Posted on: October 2, 2014
Marshall’s right eye opens to see if the voice came from his bedside or his dreams.
His ear leads his eye to the privacy curtain on his right.
“Hello?” Marshall answers.
“There ya are!”
“Are you sure?”
“Am I sure, what?”
“That I’m the person you’re looking for?”
“Are you the man attached to that beeping box on the other side of the curtain?”
“Then you’re exactly who I’m looking for!”
Marshall’s eyebrows dive towards his nose, both eyes wide open.
“May I ask why?”
“Course ya can! As a matter of fact, I’ll see your question and raise you one of my own.”
“Where are you goin’?”
“WHERE are you goin’?”
Marshall would pinch himself, if he could move anything beneath his collarbone.
“I am afraid you are mistaken, sir. I am bound to this bed until the moment that beep becomes a prolonged shriek.”
“Then I REALLY hope you know where you’re goin’.”
Marshall’s eyes roll towards the top of their sockets, his brows unfurling like caterpillars climbing his forehead.
“Is this an afterlife conversation?”
“Then leave me out of it.”
Marshall doesn’t bother to close his eyes, perfectly aware his request will go ungranted.
“Well who else am I gonna talk to about this?” the stranger asks.
“The night nurse.”
“Come on, now. You know she ain’t ready for this talk. She’s not a day over twenty-five, and fitter than a fiddler on a treadmill.”
“She’s still probably more interested in this conversation than I am?”
“How you figure?”
“That cross that’s always bouncing off her breasts.”
The stranger laughs through his nostrils like he’s stifling a cough.
“You think I’m tryin’ to evangelize you or somethin’, don’t you?”
“Would I be wrong?”
“About as wrong as it is to judge people.”
Marshall squints his eyes and purses his lips, preparing to return fire on this unwelcomed inquisition.
“So, is that a no, because what you just said sounded like scripture?”
“Yes, Mr. Beeps. Your salvation is restin’ squarely on your own two shoulders.”
“Then why did you ask me that question?”
“Curiosity, I guess. Haven’t you ever been in a airport bar, sippin’ a overpriced beer, wonderin’ where the person sittin’ next to you is headin’?
“Then what do you do to pass time at an airport?”
“Like Ender’s Game?”
“Text books. Research papers. NON-fiction.”
Marshall contemplates giving sleep another try.
“Well hell, now I find you even more interestin’,” the stranger confesses.
Marshall exhales until his lungs are as thin as his necrotic limbs.
“Are you being serious right now?”
“As serious as whatever ailment’s got you laid up on the other side of this curtain.”
“Just my luck.”
“Guess so. Anyway, I’ll ask you again; where are you going?”
Marshall grunts, the jets of air from his nostrils tickling his chin before crashing into the lifeless terrain of his upper chest.
“NOWHERE,” he spat. “I am going nowhere; just like you, just like your ancestors, just like the dinosaurs, and just like every living organism that came before them.”
“Well now that’s just not true, Mr. Beeps.”
“Cite your source.”
“Where are you getting your information?”
“My own two eyes.”
“Are you being facetious?”
“I don’t think so?”
“Then what do you mean, your own two eyes?”
“Well, I don’t see no t-rexes walkin around.”
“All right, I apologize. I will be going somewhere. I will be going six feet below the surface of the Earth, three feet to the right of my grandfather, and several hundred feet above a bunch of dinosaurs that died thousands of years before me, just–like–you.”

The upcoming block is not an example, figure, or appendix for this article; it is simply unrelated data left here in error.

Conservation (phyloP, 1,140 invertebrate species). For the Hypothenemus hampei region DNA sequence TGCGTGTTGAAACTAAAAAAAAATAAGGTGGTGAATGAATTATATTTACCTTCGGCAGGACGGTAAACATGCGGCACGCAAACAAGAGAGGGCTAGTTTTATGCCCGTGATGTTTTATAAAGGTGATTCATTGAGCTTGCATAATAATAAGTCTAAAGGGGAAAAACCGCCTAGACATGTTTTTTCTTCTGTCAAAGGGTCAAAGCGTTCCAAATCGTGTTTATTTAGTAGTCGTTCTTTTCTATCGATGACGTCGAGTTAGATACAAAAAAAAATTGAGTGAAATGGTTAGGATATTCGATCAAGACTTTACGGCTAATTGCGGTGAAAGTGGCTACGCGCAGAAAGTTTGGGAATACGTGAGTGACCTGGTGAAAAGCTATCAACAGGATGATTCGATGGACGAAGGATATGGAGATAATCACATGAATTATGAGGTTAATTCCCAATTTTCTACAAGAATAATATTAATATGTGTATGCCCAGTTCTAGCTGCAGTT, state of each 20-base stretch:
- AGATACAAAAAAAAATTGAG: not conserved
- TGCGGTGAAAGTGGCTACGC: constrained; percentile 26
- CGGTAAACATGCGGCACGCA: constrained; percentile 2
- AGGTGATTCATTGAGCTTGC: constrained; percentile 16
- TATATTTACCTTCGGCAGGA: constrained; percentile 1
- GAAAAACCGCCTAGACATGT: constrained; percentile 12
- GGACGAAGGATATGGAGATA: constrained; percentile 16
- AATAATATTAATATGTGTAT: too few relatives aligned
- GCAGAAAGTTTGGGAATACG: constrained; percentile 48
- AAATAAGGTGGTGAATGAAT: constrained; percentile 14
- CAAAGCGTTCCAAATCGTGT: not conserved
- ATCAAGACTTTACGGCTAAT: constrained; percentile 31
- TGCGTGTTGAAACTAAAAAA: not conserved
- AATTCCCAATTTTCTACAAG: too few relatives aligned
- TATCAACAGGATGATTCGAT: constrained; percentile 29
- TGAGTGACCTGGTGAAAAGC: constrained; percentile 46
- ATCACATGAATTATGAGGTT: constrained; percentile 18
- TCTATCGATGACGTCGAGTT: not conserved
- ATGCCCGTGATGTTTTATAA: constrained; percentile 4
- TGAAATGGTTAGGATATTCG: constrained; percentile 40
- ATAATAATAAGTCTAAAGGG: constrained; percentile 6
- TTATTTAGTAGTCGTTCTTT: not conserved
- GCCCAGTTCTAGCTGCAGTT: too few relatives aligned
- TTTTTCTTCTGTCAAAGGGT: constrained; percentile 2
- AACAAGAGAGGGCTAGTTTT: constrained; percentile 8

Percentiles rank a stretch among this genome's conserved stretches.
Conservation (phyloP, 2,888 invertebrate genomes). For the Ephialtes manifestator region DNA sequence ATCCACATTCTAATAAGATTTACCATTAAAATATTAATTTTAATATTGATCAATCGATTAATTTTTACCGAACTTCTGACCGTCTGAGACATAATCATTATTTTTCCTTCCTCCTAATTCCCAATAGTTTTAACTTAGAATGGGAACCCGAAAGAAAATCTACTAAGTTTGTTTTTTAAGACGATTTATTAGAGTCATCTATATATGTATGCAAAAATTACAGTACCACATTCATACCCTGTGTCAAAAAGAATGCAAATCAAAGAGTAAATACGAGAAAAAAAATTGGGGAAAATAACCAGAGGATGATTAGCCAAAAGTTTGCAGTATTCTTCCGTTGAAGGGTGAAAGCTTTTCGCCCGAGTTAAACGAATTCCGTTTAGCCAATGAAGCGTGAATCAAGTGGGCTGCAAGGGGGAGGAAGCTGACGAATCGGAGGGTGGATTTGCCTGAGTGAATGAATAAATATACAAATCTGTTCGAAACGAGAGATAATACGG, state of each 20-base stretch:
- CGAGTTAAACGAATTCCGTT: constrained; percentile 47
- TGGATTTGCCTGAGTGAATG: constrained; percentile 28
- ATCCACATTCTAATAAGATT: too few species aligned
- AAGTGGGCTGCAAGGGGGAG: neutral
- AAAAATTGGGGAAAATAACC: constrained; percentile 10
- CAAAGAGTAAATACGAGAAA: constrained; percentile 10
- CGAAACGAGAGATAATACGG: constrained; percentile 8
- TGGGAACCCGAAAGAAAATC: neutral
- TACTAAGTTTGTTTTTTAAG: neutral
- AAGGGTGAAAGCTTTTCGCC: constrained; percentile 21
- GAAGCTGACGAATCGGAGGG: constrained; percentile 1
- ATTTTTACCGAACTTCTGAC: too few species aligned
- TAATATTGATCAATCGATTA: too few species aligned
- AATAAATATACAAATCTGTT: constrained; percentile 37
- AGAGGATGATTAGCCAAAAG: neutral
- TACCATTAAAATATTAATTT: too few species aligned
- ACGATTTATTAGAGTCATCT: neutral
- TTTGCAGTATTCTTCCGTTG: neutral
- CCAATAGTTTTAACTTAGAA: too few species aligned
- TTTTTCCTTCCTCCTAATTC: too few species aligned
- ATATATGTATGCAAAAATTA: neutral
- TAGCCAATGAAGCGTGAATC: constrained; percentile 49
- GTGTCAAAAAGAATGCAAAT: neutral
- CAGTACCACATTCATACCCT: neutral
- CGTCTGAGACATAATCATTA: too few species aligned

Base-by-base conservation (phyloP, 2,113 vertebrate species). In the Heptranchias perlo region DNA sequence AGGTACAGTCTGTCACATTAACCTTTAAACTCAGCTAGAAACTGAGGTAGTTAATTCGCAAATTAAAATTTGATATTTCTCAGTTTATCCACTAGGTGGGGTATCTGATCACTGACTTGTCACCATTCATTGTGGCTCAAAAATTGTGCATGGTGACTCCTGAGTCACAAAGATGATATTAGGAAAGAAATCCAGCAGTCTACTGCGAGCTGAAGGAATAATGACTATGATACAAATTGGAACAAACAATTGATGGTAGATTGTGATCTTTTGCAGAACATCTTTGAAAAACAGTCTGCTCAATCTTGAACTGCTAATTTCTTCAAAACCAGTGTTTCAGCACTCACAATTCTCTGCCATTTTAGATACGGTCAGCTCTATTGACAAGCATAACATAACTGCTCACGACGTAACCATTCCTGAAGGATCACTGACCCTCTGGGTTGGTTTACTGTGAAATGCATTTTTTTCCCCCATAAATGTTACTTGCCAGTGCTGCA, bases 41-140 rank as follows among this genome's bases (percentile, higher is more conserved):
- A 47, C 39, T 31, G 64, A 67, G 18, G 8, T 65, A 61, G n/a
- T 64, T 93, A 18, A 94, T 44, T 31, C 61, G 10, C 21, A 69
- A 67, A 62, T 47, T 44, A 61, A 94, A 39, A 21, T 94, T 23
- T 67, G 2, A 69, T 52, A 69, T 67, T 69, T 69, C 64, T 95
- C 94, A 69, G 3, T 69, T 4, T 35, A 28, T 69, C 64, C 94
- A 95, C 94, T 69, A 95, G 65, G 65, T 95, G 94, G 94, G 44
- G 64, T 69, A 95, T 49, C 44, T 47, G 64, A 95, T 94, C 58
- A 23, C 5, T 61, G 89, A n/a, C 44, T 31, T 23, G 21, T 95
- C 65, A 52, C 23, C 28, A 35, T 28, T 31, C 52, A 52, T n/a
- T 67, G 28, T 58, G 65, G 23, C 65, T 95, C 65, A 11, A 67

Marshall counts each second of the stranger’s silence like a boxing referee determining a knockout.
“Nah,” the stranger responds.
“Nah. That’s not where I’m going.”
“I hate to burst your ignorant bubble, sir, but yes it is.”
“You can’t just say, nah."
“Sure I can! Just like you can say all that scientific stuff you just said.”
“It’s not the same.”
“Because you’re being a stubborn child. You’re just saying nah because you don’t like the answer. There’s no evidence to support it.”
“You’re right about the not liking your answer stuff, but I can tell you’re smart enough to recognize a grown man’s voice when you hear it.”
“And I can tell you are dumb enough to turn your back on the facts.”
“Now why you gotta get all mean about it? We’re just talkin’.”
“EXACTLY, and I’d rather be sleeping.”
“That’s what that hole next to your grandpappy is for. Humor me for a little longer.”
“Why don’t you humor me for once?”
“How do you suppose I do that?
“Tell me where YOU are going.”
Marshall mentally crosses his arms in total self-assurance.
“Well, to be honest, I don’t know what’ll happen to me once I die anymore than those wigglin’, screamin, and pissin’ little things in the nursery know what’s comin’ to them once they pop out of their mamas’ vaginas, but I like to hear other people’s opinions about it.”
“Well, you’ve heard mine.”
“I sure have.”
“And how do you like it?”
“Then I’m sorry for wasting your bar stool.”
Marshall wishes he could throw his hands up in frustration.
“The airport bar metaphor.”
“Oh, right. No way, José Cuervo. You’ve been excellent company.”
“I doubt it.”
“Seems like you do that a lot.”
“Such is science.”
“I suppose so. Anyway, it looks like your plane is fixin to take off.”
Marshall notices the increasing speed of the beeps coming from his heart monitor.
“Fly safe,” says the stranger.
Marshall ignores his well wishes and focuses fully on the rhythm of his heart.
“And remember, every flight lands somewhere,”
The beeps meld into a constant squeal. Marshall squeezes his eyes shut like he’s plunging into a swimming pool. His breathing stops, the sound fades, and he wonders where he’s going.
Written by: Mark Killian
Photograph by: Jaemin Riley
This work is licensed under a Creative Commons Attribution-NonCommercial-NoDerivs 3.0 Unported License
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